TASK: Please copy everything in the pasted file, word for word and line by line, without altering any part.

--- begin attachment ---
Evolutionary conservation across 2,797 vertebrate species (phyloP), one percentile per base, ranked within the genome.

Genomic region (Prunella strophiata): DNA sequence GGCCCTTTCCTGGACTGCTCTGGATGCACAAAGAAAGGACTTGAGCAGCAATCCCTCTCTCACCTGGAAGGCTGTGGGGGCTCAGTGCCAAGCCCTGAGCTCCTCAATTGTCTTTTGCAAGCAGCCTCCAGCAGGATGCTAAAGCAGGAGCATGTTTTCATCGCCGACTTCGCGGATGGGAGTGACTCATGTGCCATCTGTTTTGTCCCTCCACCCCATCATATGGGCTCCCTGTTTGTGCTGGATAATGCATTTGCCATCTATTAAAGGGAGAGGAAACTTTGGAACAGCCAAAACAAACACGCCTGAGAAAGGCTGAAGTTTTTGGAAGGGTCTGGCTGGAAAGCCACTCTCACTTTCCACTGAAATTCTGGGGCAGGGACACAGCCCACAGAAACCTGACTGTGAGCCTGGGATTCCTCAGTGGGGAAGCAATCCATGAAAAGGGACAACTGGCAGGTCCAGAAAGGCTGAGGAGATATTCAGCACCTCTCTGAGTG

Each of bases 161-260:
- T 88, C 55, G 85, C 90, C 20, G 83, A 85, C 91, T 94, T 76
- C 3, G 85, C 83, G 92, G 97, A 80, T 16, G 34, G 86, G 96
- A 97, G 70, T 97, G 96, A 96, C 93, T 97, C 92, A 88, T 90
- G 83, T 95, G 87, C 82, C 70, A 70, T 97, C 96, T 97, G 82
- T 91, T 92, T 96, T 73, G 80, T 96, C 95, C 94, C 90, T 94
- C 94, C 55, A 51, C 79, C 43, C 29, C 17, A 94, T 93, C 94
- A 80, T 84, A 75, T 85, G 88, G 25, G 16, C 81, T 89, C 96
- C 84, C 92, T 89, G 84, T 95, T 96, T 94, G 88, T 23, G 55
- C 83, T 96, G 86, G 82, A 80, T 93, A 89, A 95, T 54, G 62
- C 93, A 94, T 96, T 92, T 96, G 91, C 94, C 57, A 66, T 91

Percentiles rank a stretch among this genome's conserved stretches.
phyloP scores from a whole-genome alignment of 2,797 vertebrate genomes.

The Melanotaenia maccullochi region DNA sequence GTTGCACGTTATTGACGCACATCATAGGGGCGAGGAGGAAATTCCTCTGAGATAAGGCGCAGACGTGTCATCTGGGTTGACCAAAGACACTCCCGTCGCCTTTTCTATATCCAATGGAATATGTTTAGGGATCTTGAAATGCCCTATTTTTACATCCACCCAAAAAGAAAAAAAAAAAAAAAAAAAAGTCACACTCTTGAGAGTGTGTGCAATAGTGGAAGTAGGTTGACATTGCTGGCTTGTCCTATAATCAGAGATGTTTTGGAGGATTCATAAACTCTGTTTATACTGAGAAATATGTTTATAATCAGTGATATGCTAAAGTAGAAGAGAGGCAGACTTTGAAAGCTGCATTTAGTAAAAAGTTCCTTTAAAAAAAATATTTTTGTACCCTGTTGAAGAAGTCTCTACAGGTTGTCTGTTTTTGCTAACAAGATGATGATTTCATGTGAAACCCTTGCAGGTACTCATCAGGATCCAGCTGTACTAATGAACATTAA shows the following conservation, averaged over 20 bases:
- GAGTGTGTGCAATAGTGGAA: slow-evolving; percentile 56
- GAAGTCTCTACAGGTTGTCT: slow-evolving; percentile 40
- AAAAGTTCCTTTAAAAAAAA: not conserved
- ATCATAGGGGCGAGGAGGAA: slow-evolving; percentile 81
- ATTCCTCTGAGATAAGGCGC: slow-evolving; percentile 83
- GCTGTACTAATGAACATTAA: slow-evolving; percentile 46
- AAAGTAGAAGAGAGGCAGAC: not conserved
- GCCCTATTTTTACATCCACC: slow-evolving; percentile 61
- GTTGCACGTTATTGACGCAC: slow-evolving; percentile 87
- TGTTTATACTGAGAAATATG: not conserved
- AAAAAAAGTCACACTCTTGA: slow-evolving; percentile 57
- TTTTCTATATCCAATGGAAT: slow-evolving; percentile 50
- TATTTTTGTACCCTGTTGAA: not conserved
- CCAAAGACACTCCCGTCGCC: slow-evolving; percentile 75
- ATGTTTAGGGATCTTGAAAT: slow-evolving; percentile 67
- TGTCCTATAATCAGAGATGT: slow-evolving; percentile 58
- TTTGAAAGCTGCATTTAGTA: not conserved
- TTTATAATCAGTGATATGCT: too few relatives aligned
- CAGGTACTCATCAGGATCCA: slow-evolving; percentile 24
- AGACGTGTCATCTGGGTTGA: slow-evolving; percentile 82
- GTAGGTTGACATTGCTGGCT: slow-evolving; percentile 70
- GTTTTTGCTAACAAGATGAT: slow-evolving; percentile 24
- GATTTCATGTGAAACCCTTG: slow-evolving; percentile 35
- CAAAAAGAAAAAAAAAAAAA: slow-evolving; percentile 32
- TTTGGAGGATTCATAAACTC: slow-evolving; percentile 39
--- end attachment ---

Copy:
Evolutionary conservation across 2,797 vertebrate species (phyloP), one percentile per base, ranked within the genome.

Genomic region (Prunella strophiata): DNA sequence GGCCCTTTCCTGGACTGCTCTGGATGCACAAAGAAAGGACTTGAGCAGCAATCCCTCTCTCACCTGGAAGGCTGTGGGGGCTCAGTGCCAAGCCCTGAGCTCCTCAATTGTCTTTTGCAAGCAGCCTCCAGCAGGATGCTAAAGCAGGAGCATGTTTTCATCGCCGACTTCGCGGATGGGAGTGACTCATGTGCCATCTGTTTTGTCCCTCCACCCCATCATATGGGCTCCCTGTTTGTGCTGGATAATGCATTTGCCATCTATTAAAGGGAGAGGAAACTTTGGAACAGCCAAAACAAACACGCCTGAGAAAGGCTGAAGTTTTTGGAAGGGTCTGGCTGGAAAGCCACTCTCACTTTCCACTGAAATTCTGGGGCAGGGACACAGCCCACAGAAACCTGACTGTGAGCCTGGGATTCCTCAGTGGGGAAGCAATCCATGAAAAGGGACAACTGGCAGGTCCAGAAAGGCTGAGGAGATATTCAGCACCTCTCTGAGTG

Each of bases 161-260:
- T 88, C 55, G 85, C 90, C 20, G 83, A 85, C 91, T 94, T 76
- C 3, G 85, C 83, G 92, G 97, A 80, T 16, G 34, G 86, G 96
- A 97, G 70, T 97, G 96, A 96, C 93, T 97, C 92, A 88, T 90
- G 83, T 95, G 87, C 82, C 70, A 70, T 97, C 96, T 97, G 82
- T 91, T 92, T 96, T 73, G 80, T 96, C 95, C 94, C 90, T 94
- C 94, C 55, A 51, C 79, C 43, C 29, C 17, A 94, T 93, C 94
- A 80, T 84, A 75, T 85, G 88, G 25, G 16, C 81, T 89, C 96
- C 84, C 92, T 89, G 84, T 95, T 96, T 94, G 88, T 23, G 55
- C 83, T 96, G 86, G 82, A 80, T 93, A 89, A 95, T 54, G 62
- C 93, A 94, T 96, T 92, T 96, G 91, C 94, C 57, A 66, T 91

Percentiles rank a stretch among this genome's conserved stretches.
phyloP scores from a whole-genome alignment of 2,797 vertebrate genomes.

The Melanotaenia maccullochi region DNA sequence GTTGCACGTTATTGACGCACATCATAGGGGCGAGGAGGAAATTCCTCTGAGATAAGGCGCAGACGTGTCATCTGGGTTGACCAAAGACACTCCCGTCGCCTTTTCTATATCCAATGGAATATGTTTAGGGATCTTGAAATGCCCTATTTTTACATCCACCCAAAAAGAAAAAAAAAAAAAAAAAAAAGTCACACTCTTGAGAGTGTGTGCAATAGTGGAAGTAGGTTGACATTGCTGGCTTGTCCTATAATCAGAGATGTTTTGGAGGATTCATAAACTCTGTTTATACTGAGAAATATGTTTATAATCAGTGATATGCTAAAGTAGAAGAGAGGCAGACTTTGAAAGCTGCATTTAGTAAAAAGTTCCTTTAAAAAAAATATTTTTGTACCCTGTTGAAGAAGTCTCTACAGGTTGTCTGTTTTTGCTAACAAGATGATGATTTCATGTGAAACCCTTGCAGGTACTCATCAGGATCCAGCTGTACTAATGAACATTAA shows the following conservation, averaged over 20 bases:
- GAGTGTGTGCAATAGTGGAA: slow-evolving; percentile 56
- GAAGTCTCTACAGGTTGTCT: slow-evolving; percentile 40
- AAAAGTTCCTTTAAAAAAAA: not conserved
- ATCATAGGGGCGAGGAGGAA: slow-evolving; percentile 81
- ATTCCTCTGAGATAAGGCGC: slow-evolving; percentile 83
- GCTGTACTAATGAACATTAA: slow-evolving; percentile 46
- AAAGTAGAAGAGAGGCAGAC: not conserved
- GCCCTATTTTTACATCCACC: slow-evolving; percentile 61
- GTTGCACGTTATTGACGCAC: slow-evolving; percentile 87
- TGTTTATACTGAGAAATATG: not conserved
- AAAAAAAGTCACACTCTTGA: slow-evolving; percentile 57
- TTTTCTATATCCAATGGAAT: slow-evolving; percentile 50
- TATTTTTGTACCCTGTTGAA: not conserved
- CCAAAGACACTCCCGTCGCC: slow-evolving; percentile 75
- ATGTTTAGGGATCTTGAAAT: slow-evolving; percentile 67
- TGTCCTATAATCAGAGATGT: slow-evolving; percentile 58
- TTTGAAAGCTGCATTTAGTA: not conserved
- TTTATAATCAGTGATATGCT: too few relatives aligned
- CAGGTACTCATCAGGATCCA: slow-evolving; percentile 24
- AGACGTGTCATCTGGGTTGA: slow-evolving; percentile 82
- GTAGGTTGACATTGCTGGCT: slow-evolving; percentile 70
- GTTTTTGCTAACAAGATGAT: slow-evolving; percentile 24
- GATTTCATGTGAAACCCTTG: slow-evolving; percentile 35
- CAAAAAGAAAAAAAAAAAAA: slow-evolving; percentile 32
- TTTGGAGGATTCATAAACTC: slow-evolving; percentile 39